The clothing you wear while riding can have a huge influence on your comfort and performance, and in the summer months your jersey is always going to be one of the key pieces.
Advances in technical fabrics in recent years mean the difference in on-bike performance between the best cycling jerseys and normal clothes can be substantial, particularly if you’re concerned about going fast or riding in hot weather.
Of course, many roadies care about how they look on the bike too, so getting a cool cycling jersey can also be paramount.
While we certainly wouldn’t claim to be the arbiters of ‘cool’, we think all of these cycling jerseys fit the bill.
It’s worth remembering these jerseys are designed for riding in warm, dry weather, so don’t forget to check the weather forecast before rides. And, if you’re heading out for a long time, packing an extra layer to put on if the weather changes is always sensible.
Things to consider when shopping for cycling jerseys
Summer jerseys use lightweight and highly breathable fabrics or mesh panels to keep you cool. The cut is usually fitted to help with sweat wicking performance and aerodynamics. Excess fabric is kept to a minimum to prevent flapping in the wind, which can cause increased drag.
A well-fitting jersey with sensibly positioned seams and useful zip location is essential. A comfy collar and zip garages help to avoid irritation, while silicone-lined hems hold a jersey in place.
Stash space is important for storing your ride essentials such as a spare tube, pump, wind/waterproof jacket, nutrition and phone. Easy access is vital, while zip pockets are ideal for keeping valuables safe.
The best cycling jerseys in 2020
These are ten of the best summer cycling jerseys in 2020. Once you’ve read all the reviews, keep reading for our in-depth buyer’s guide to cycling jerseys.
- Assos Equipe RS Aero SS Jersey: £145 / $189 / AU$323 / €170
- Endura Pro SL Lite Jersey: £80 / $110 / €100
- Sportful Monocrom Jersey: £90 / $150 / €100
- Alé PRR Green Road Jersey: £125 / $150 / AU$185 / €125
- Altura Icon Short-Sleeve Jersey: £55 / €65
- B’TWIN Triban RC 100 Warm Weather Jersey: £18 / $25
- Castelli Hors Categorie Jersey: £100 / $140 / €100
- DHB Aeron Short Sleeve Jersey: £55 / $70 / AU$90 / €65
- Pearl Izumi Interval Jersey: £125 / $125
- Q36.5 L1 Pinstripe X Jersey: £142 / €162
Assos Equipe RS Aero SS Jersey
- Sizes: S–XXL
- Colours: Black, Black/White/Red, Black/White/Green, White/Black
- Price: £145 / $189 / AU$323 / €170
The Equipe RS is designed for aero efficiency, hugging the body like a second skin. This minimalist jersey feels perfect in the riding position but sizing is small so most will need to size up.
At the front, a soft-to-touch, three-dimensional dimpled knit fabric increases the surface area to push up evaporation rates and help with aerodynamic airflow. On the rear, a wider gauge mesh fabric increases breathability. This has limited vertical stretch and along with a silicone-lined hem keeps everything in place.
The smooth-fabric, raw-end sleeves are bonded to help with longevity, while the lower zip garage protects your shorts.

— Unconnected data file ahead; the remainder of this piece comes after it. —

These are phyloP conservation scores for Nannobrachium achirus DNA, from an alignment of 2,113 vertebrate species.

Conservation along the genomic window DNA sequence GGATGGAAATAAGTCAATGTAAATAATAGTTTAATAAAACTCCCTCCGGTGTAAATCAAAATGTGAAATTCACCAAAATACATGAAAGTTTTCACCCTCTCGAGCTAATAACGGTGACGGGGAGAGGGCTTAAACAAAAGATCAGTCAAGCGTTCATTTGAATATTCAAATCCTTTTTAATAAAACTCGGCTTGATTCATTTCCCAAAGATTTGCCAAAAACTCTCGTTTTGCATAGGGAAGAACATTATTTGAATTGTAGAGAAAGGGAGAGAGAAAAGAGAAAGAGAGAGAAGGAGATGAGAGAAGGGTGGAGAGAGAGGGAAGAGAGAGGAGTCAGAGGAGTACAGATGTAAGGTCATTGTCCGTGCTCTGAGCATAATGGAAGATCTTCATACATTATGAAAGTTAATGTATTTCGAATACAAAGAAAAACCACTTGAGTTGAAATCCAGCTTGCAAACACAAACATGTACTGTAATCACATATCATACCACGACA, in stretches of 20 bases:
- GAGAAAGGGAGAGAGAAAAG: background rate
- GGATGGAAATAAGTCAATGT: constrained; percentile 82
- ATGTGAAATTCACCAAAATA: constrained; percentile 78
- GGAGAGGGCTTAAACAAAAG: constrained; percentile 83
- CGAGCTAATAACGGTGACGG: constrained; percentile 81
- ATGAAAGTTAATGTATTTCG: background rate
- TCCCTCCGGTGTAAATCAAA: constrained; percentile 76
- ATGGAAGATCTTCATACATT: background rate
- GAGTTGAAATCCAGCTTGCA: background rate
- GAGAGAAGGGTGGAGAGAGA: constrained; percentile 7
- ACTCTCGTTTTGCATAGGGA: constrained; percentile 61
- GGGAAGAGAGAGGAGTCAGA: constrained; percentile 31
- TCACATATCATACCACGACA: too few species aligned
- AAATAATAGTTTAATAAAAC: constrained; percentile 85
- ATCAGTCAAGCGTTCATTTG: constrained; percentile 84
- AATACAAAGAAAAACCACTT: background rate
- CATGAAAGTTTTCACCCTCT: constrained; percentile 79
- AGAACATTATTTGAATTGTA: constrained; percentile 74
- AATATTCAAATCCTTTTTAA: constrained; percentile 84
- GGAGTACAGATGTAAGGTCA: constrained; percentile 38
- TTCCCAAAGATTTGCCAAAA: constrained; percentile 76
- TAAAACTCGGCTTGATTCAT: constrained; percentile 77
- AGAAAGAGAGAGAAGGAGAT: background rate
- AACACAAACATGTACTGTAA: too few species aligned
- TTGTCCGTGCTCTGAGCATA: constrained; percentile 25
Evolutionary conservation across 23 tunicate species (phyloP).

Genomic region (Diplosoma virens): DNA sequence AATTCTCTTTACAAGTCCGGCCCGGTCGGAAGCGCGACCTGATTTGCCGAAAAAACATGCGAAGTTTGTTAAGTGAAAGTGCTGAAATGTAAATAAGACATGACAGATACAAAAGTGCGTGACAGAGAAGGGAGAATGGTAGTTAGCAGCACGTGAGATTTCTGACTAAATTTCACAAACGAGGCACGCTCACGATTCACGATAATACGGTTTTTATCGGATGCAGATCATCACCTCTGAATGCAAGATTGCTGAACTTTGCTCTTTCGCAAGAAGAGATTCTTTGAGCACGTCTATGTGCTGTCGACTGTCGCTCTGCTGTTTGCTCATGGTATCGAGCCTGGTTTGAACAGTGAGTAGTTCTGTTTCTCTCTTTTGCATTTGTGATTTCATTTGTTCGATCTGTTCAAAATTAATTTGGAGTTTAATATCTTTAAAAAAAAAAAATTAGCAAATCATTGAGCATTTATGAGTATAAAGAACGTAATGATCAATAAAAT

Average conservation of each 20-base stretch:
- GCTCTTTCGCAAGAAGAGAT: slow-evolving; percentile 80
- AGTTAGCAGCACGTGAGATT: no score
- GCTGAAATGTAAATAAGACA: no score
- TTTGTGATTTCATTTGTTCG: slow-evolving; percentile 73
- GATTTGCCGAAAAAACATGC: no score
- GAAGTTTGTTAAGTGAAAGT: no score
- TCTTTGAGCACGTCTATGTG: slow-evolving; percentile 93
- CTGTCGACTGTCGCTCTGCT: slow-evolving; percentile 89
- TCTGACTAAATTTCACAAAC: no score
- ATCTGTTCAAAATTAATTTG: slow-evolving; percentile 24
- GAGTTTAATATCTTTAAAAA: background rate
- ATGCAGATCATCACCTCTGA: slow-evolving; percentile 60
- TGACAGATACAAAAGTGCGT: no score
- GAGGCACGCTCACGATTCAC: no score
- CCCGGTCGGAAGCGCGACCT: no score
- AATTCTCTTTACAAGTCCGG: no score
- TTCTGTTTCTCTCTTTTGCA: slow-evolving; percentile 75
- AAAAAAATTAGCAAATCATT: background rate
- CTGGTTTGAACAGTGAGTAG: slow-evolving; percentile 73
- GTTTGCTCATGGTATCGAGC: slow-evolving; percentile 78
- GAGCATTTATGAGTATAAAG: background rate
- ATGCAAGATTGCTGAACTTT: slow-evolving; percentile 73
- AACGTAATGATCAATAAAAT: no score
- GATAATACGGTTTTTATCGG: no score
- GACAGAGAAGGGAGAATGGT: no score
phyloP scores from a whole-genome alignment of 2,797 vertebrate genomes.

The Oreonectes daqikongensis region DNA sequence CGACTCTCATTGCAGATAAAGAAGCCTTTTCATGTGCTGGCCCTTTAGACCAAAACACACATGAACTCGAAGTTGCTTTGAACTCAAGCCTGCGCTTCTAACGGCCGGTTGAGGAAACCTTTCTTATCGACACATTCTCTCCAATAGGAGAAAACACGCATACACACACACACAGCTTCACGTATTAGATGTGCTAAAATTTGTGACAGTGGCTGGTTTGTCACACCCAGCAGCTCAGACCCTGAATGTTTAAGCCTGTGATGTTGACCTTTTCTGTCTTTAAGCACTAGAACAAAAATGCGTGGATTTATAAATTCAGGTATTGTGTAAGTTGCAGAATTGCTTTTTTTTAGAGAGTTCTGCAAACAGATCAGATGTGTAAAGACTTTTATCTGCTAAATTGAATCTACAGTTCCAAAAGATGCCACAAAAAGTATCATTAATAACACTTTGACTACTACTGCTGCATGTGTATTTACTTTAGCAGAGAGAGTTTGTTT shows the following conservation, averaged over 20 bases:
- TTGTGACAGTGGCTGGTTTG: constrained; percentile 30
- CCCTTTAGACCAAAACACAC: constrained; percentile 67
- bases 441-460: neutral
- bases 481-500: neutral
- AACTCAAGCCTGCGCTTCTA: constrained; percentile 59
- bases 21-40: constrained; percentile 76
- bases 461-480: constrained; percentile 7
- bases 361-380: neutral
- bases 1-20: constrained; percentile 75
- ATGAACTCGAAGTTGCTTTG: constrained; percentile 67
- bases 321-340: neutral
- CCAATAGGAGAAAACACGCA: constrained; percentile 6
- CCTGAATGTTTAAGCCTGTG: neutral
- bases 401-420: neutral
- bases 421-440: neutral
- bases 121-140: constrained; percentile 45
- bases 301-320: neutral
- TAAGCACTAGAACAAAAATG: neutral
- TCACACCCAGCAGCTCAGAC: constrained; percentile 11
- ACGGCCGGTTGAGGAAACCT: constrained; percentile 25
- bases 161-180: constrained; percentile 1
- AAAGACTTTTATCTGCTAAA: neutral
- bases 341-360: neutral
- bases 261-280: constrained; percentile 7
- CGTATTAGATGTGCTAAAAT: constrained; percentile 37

Even as a minimalist jersey there are three decent-sized, easy-access pockets. Assos has combined maximum efficiency with ride comfort but it doesn’t come cheap.
Assos doesn’t have a direct female equivalent, but its Dyora RS Summer SS jersey is the most similar option in its women’s-specific range.
Endura Pro SL Lite Jersey
- Sizes: XS–XXL
- Colours: Concrete Grey, Sunrise
- Price: £80 / $110 / €100
The new Pro SL Lite is the evolution of working with pro teams and is cut using lightweight fabrics specifically for warm days. It fits like a second skin without feeling tight.
Fine mesh front and side panels are cool, wick well and help with aerodynamics, while the grid patterned rear does a top job of shifting sweat.
The smooth fabric arms are not as long as some and feature raw ends with silicone bands that hold them in place. All critical seams are bonded, keeping weight and bulk down.
The low-cut neck sits well and does away with the need for a zip garage. The simple three-pocket setup is in keeping with the minimalist design, but they do sit a little higher than some. Hot-weather performance is right up there and the stylish Pro SL Lite punches above its price tag.
Those looking for a women’s-specific option might consider Endura’s WMS PT Wave S/S Jersey Limited Edition jersey.
Sportful Monocrom Jersey
- Sizes: S–XXXL
- Colours: Anthracite, Black, Blue Atomic, Coconut, Dry Green, Sea Moss
- Price: £90 / $150 / €100
We love the simplicity yet high function of this lightweight jersey. Sportful achieves the unique colour finish by creating a white jersey before dipping it into different colour dyes to achieve the final shade. As a consequence, every jersey is a one-off with all the component parts taking the dye differently. This gives it a neat, aged finish for a less race-inspired look.
The high-stretch mesh panels wick well and fit true to size, offering a more forgiving fit than some of Sportful’s race kit.
We liked the overall cut, with long sleeves and wide, raw-finish arm ends, low neck and a wide silicone-lined hem, all delivering a comfy fit. The three rear pockets are perfectly located and offer ample storage. A chic and high-performing summer jersey at a good price.
The Monocrom W Jersey is the women’s-specific version. The fit and range of colours are slightly different, but otherwise it’s very similar.
Alé PRR Green Road Jersey